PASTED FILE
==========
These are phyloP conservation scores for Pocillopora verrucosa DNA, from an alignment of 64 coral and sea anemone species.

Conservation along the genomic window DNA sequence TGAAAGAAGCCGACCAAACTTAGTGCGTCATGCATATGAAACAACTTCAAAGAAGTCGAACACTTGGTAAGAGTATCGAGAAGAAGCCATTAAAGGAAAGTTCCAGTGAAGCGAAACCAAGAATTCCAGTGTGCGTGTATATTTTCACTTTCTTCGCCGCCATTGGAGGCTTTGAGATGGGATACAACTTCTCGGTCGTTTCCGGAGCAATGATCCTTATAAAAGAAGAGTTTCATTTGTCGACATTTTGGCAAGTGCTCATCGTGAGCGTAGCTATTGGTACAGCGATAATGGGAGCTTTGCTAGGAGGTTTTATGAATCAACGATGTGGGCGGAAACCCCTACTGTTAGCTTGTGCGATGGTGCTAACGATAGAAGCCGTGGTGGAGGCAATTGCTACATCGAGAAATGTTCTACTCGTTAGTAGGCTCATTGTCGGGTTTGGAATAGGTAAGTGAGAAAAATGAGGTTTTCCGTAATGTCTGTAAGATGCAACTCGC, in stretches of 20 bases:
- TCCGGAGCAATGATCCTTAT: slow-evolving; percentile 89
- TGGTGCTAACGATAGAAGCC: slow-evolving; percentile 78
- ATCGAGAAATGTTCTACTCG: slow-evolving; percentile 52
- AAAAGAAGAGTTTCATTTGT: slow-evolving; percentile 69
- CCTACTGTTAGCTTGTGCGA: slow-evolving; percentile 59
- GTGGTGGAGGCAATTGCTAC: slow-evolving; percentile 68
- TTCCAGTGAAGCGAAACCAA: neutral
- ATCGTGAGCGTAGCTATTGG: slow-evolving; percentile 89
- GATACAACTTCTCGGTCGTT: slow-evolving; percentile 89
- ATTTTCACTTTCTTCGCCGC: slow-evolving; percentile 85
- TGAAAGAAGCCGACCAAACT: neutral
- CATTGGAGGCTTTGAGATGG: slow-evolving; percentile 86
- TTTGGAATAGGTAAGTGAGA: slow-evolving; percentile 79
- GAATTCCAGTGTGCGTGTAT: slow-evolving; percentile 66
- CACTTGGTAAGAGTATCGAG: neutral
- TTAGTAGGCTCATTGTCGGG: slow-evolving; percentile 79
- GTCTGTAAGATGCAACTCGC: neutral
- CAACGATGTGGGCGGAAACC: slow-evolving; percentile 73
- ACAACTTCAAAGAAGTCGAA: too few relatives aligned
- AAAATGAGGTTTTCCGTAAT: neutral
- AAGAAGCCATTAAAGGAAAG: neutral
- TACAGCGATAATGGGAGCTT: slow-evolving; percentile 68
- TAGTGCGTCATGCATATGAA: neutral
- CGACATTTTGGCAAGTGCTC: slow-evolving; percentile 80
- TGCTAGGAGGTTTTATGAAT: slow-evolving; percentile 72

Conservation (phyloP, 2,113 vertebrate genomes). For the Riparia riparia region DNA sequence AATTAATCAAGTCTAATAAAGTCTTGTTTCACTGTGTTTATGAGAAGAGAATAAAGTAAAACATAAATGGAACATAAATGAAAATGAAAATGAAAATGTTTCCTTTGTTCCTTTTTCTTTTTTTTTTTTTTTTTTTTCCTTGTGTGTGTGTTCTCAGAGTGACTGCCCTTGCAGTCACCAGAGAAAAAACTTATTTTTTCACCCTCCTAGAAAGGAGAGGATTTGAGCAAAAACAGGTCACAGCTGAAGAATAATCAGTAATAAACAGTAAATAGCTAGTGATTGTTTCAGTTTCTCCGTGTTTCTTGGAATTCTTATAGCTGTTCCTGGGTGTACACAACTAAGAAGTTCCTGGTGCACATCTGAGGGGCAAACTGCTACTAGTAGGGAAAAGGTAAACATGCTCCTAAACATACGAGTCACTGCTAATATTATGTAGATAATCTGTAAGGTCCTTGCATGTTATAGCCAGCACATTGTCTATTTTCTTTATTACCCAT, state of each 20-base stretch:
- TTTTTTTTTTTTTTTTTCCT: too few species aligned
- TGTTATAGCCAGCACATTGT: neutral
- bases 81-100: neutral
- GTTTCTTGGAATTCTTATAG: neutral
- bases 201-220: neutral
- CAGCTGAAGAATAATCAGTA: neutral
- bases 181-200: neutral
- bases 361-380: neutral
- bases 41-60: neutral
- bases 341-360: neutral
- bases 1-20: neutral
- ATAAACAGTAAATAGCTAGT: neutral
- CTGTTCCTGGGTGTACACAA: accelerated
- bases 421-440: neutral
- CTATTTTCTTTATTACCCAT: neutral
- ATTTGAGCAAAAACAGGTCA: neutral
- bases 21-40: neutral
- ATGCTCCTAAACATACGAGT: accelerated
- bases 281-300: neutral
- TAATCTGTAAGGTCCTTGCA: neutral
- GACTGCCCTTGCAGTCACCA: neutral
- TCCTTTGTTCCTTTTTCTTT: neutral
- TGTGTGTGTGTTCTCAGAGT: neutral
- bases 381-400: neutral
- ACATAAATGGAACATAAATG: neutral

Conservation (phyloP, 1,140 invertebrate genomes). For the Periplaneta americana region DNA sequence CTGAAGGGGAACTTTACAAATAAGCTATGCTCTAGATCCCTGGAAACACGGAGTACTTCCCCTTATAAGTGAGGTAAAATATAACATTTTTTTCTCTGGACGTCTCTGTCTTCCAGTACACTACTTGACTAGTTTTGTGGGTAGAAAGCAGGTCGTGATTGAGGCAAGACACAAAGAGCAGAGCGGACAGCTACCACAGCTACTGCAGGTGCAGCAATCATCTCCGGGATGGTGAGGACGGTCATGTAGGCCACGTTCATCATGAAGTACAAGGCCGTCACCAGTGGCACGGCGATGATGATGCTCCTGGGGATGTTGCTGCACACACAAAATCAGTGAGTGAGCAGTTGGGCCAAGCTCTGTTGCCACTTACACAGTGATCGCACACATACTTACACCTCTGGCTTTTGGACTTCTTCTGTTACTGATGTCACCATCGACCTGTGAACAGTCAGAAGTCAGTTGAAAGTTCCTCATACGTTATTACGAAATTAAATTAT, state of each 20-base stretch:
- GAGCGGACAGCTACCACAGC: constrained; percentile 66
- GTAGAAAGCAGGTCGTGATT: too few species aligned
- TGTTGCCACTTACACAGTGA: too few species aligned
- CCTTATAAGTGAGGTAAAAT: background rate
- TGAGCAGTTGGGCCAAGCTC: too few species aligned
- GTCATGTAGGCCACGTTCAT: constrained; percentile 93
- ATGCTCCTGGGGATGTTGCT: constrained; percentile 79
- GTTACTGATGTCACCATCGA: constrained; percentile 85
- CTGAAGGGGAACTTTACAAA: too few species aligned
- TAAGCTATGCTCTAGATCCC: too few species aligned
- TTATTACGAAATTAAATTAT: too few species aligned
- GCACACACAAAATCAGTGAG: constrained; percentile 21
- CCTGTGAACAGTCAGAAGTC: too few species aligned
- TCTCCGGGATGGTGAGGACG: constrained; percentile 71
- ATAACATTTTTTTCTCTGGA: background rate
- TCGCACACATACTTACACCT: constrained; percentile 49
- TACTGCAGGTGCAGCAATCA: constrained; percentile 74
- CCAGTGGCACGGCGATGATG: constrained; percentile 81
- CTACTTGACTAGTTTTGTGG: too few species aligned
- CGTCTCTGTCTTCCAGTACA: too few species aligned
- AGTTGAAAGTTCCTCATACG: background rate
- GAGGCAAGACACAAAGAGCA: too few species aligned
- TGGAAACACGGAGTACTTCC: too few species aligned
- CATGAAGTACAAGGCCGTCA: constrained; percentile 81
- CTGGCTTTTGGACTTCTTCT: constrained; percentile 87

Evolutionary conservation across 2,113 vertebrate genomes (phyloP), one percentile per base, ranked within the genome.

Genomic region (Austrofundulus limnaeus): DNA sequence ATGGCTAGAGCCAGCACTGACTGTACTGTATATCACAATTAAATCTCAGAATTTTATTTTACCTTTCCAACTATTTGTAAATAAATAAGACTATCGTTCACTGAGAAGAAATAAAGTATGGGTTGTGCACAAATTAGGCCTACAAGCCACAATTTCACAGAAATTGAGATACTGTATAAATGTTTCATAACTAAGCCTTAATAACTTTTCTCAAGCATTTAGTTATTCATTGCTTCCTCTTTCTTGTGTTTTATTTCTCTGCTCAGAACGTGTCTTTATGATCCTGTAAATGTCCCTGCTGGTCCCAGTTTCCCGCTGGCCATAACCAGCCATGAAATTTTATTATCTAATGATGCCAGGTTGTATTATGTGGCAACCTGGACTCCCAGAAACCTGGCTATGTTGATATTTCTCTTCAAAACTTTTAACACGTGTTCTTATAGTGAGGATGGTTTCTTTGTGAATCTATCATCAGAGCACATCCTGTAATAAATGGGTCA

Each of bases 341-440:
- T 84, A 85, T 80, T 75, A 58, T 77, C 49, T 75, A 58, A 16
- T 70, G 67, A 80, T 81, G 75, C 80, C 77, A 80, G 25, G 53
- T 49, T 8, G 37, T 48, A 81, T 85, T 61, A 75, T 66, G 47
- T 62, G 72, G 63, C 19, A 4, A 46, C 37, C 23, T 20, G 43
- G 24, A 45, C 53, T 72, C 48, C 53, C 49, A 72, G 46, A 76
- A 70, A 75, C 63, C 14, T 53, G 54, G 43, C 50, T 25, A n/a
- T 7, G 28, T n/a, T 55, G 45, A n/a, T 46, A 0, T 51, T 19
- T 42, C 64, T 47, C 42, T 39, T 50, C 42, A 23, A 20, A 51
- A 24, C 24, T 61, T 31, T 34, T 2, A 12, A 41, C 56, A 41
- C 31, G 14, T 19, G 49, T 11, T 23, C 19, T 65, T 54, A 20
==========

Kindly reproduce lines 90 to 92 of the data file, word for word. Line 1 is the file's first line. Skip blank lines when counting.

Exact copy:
- T 42, C 64, T 47, C 42, T 39, T 50, C 42, A 23, A 20, A 51
- A 24, C 24, T 61, T 31, T 34, T 2, A 12, A 41, C 56, A 41
- C 31, G 14, T 19, G 49, T 11, T 23, C 19, T 65, T 54, A 20